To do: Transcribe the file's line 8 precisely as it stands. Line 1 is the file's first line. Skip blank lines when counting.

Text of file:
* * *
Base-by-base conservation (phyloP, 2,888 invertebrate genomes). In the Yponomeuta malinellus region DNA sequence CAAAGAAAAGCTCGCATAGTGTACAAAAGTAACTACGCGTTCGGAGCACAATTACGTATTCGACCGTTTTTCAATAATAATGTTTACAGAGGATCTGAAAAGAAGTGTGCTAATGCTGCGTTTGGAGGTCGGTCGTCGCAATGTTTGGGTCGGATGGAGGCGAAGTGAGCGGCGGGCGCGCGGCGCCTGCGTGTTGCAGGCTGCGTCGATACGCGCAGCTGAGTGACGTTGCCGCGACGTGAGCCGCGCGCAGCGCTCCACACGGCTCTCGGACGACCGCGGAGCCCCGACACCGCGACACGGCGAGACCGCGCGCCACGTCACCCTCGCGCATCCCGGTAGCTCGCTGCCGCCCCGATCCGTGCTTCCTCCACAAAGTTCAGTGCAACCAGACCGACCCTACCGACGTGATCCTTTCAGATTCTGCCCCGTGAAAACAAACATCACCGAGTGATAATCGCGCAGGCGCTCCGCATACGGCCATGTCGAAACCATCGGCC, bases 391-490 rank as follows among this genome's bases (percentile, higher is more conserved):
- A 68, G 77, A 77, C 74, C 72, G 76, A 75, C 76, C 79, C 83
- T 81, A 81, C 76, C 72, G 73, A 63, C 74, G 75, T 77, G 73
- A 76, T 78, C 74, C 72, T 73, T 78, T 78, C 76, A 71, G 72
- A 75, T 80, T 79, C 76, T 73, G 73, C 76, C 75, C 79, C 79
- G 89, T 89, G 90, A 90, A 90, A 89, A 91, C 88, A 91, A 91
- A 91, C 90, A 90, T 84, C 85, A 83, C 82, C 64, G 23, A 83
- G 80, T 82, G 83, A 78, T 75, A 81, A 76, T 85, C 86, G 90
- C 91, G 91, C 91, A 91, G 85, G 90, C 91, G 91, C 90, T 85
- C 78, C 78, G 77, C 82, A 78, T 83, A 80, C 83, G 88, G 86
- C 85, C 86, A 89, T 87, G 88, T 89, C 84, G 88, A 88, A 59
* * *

- G 80, T 82, G 83, A 78, T 75, A 81, A 76, T 85, C 86, G 90